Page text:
- Head Editor
What’s Up with Carnival?
Credits: Limburg 1 – L1.nl
Growing up, I always associated carnival with Rio de Janeiro or New Orleans; the bright colours, the feathers, the music, everyone dancing and singing. To me, carnival Tuesday had always been Shrove Tuesday, or, as my childhood self knows it, Pancake Day.
Coming to the South of the Netherlands, however, opened my eyes to the fact that carnival seems to be more about drinking and partying. Rather than my beloved pancakes, I saw the colours red, yellow and green pop up all around the city, as well as people dressed in some of the most dramatic clothes I have ever seen. Also, carnival suddenly started on 11thNovember. For all of you who love a party but were as confused as I was, the next 500 words or so should help make some sense of it.
Essentially, all forms of carnival have the same reasoning to them, whether you eat all the pancake you can get your hands on, or whether you are dancing on Copa Cabana. Carnival is usually a Catholic holiday which is exactly 40 days before Easter and marks the beginning Lent. In this period Catholics may fast or give up something they enjoy in remembrance of Jesus’ 40-day journey through the desert. In other words; carnival is your last chance to indulge before Easter.
Carnival in the Netherlands is really only celebrated ‘under the rivers’. The Maas River divides the Protestants to the north and Catholics to the south. Despite being a small part of a small country, there is much division between the carnival celebrating regions. The best way to illustrate this is to compare Maastricht to ‘s-Hertogenbosch (called Oeteldonk during carnival) where carnival is almost the opposite to what it is here.
While the colours of the two cities are not wildly different (red, yellow and green in Maastricht and red, white and yellow in Oeteldonk), the basis of their celebrations are reversed. Maastricht follows the Rhineland’s style of carnival, which can similarly be seen in Germany and Belgium. This carnival is all about the dressing up, which, historically, was a chance for people of a lower status to feel like the aristocracy. Masks are important because they are worn to hide your identity making it possible for people from all walks of life to mingle for three days. Today this dressing up has altered slightly to allow for people to run around as S.W.A.T teams or farm animals.
In Oeteldonk, it is frowned upon to dress up in that way for carnival. This is because they celebrate ‘farmer’s carnival’ where everyone is equal because they share the same farmer’s status; possibly the only time and place a classless society exists. It is worth noting that the equality is between the citizens of Oeteldonk and does not necessarily extent to people who come to visit for carnival. Their clothing reflects this. The boerenkiel is a blue farmer’s jacket on which they sew emblems from each year they participate in carnival. It is easy to spot the carnival veterans in the mass. Besides this jacket, a scarf with the red, white, and yellow colours is worn, usually combined with matching gloves. If you stand out, you’re doing something wrong. Unless you come from Oeteldonk (or have the right connections) it is harder to come by the right clothing, making it possible that bouncers do not let you into the more traditional pubs.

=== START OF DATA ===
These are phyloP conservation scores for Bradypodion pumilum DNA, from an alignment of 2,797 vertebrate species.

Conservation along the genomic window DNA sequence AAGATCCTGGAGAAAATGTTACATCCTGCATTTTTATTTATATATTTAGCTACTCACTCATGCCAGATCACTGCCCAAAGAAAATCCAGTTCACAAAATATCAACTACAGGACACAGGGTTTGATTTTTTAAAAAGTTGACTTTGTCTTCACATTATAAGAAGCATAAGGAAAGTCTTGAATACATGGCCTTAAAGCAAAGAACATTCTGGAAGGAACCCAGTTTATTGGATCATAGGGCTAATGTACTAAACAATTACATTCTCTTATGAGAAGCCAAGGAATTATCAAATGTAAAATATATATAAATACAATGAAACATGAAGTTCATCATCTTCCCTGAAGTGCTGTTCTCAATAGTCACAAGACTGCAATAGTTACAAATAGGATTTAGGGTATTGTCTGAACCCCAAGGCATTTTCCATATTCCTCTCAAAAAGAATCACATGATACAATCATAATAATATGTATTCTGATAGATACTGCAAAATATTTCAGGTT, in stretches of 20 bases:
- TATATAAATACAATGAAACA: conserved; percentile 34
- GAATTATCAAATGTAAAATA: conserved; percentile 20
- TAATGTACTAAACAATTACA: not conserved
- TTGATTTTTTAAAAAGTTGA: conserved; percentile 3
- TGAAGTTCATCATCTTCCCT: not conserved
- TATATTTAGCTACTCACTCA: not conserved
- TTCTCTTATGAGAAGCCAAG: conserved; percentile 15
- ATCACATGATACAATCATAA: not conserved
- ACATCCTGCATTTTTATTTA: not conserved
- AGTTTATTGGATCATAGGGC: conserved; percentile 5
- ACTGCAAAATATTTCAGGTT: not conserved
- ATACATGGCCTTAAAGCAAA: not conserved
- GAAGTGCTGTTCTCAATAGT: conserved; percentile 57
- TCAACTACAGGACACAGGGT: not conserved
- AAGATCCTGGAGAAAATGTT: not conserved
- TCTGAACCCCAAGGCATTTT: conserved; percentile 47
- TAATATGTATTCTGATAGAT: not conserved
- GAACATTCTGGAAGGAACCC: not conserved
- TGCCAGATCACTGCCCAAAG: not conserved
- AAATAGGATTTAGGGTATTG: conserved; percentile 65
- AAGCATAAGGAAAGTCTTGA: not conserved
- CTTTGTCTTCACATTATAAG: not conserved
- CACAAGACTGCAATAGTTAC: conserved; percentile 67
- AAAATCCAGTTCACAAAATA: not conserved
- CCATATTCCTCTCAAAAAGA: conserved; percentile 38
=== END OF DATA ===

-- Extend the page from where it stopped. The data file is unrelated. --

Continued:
Each city does have a Prince; however, these are also quite different. Prince Carnival in Maastricht must be born and raised in Maastricht, have exactly two children (a boy and a girl), and must have a good income so that he can take some days off work to host parties. As the carnival season begins in November, the Prince is in service of Maastricht for about four months and each year a new one is to be chosen. This could be called the most exclusive job in town.
In Oeteldonk, the Prince is absolutely not allowed to be from the city or its regions. To ensure that all people of Oeteldonk are equal, the Prince has to be someone from ‘above the rivers’. He must be chosen through a student association in Delft (because this makes a lot of sense), comprised of youth originally from ‘s-Hertogenbosch. Once the Prince is chosen, he stays Prince until he decides he’s had enough. There is a post, however, which is chosen each year: the Peer who becomes the acting mayor of Oeteldonk and is the most farmer of all the famers.
Whichever carnival you are celebrating, it is always about having fun, drinking together, and singing your lungs out. Whether you enjoy the fraternal nature of Oeteldonk carnival, or the more anonymous nature of Maastricht carnival, don’t forget to enjoy your last night of indulgence.
Ella Goemans studies European Studies at UM and edits/writes for the Maastricht Diplomat